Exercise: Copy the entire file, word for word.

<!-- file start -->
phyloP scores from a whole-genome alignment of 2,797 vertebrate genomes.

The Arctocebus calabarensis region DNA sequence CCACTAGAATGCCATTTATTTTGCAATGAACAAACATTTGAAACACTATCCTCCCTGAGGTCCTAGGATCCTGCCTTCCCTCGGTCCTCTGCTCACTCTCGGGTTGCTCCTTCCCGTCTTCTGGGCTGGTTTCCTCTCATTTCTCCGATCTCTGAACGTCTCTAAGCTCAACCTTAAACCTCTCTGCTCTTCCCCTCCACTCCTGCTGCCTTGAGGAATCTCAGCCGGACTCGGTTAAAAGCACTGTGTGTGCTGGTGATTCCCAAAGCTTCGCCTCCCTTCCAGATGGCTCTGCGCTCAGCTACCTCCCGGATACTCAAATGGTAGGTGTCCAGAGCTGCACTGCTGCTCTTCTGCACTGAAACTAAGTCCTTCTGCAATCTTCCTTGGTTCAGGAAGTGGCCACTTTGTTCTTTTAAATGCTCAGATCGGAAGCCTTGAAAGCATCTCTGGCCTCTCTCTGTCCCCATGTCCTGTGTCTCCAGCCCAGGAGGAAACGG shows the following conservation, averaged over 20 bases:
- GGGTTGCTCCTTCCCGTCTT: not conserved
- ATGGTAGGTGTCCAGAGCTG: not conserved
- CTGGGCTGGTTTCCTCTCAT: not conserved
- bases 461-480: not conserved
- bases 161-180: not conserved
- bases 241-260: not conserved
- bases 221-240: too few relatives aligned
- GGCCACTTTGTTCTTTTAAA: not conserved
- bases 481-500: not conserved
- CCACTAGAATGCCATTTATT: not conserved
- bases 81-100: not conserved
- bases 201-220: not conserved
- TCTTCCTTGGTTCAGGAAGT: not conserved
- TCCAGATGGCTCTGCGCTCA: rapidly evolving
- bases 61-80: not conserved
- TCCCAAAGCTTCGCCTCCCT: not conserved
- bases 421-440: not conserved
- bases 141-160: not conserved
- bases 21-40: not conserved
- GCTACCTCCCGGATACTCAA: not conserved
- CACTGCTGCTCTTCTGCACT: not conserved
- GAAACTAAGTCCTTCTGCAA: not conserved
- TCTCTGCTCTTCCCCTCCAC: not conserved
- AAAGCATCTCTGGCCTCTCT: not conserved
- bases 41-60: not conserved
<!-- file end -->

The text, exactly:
phyloP scores from a whole-genome alignment of 2,797 vertebrate genomes.

The Arctocebus calabarensis region DNA sequence CCACTAGAATGCCATTTATTTTGCAATGAACAAACATTTGAAACACTATCCTCCCTGAGGTCCTAGGATCCTGCCTTCCCTCGGTCCTCTGCTCACTCTCGGGTTGCTCCTTCCCGTCTTCTGGGCTGGTTTCCTCTCATTTCTCCGATCTCTGAACGTCTCTAAGCTCAACCTTAAACCTCTCTGCTCTTCCCCTCCACTCCTGCTGCCTTGAGGAATCTCAGCCGGACTCGGTTAAAAGCACTGTGTGTGCTGGTGATTCCCAAAGCTTCGCCTCCCTTCCAGATGGCTCTGCGCTCAGCTACCTCCCGGATACTCAAATGGTAGGTGTCCAGAGCTGCACTGCTGCTCTTCTGCACTGAAACTAAGTCCTTCTGCAATCTTCCTTGGTTCAGGAAGTGGCCACTTTGTTCTTTTAAATGCTCAGATCGGAAGCCTTGAAAGCATCTCTGGCCTCTCTCTGTCCCCATGTCCTGTGTCTCCAGCCCAGGAGGAAACGG shows the following conservation, averaged over 20 bases:
- GGGTTGCTCCTTCCCGTCTT: not conserved
- ATGGTAGGTGTCCAGAGCTG: not conserved
- CTGGGCTGGTTTCCTCTCAT: not conserved
- bases 461-480: not conserved
- bases 161-180: not conserved
- bases 241-260: not conserved
- bases 221-240: too few relatives aligned
- GGCCACTTTGTTCTTTTAAA: not conserved
- bases 481-500: not conserved
- CCACTAGAATGCCATTTATT: not conserved
- bases 81-100: not conserved
- bases 201-220: not conserved
- TCTTCCTTGGTTCAGGAAGT: not conserved
- TCCAGATGGCTCTGCGCTCA: rapidly evolving
- bases 61-80: not conserved
- TCCCAAAGCTTCGCCTCCCT: not conserved
- bases 421-440: not conserved
- bases 141-160: not conserved
- bases 21-40: not conserved
- GCTACCTCCCGGATACTCAA: not conserved
- CACTGCTGCTCTTCTGCACT: not conserved
- GAAACTAAGTCCTTCTGCAA: not conserved
- TCTCTGCTCTTCCCCTCCAC: not conserved
- AAAGCATCTCTGGCCTCTCT: not conserved
- bases 41-60: not conserved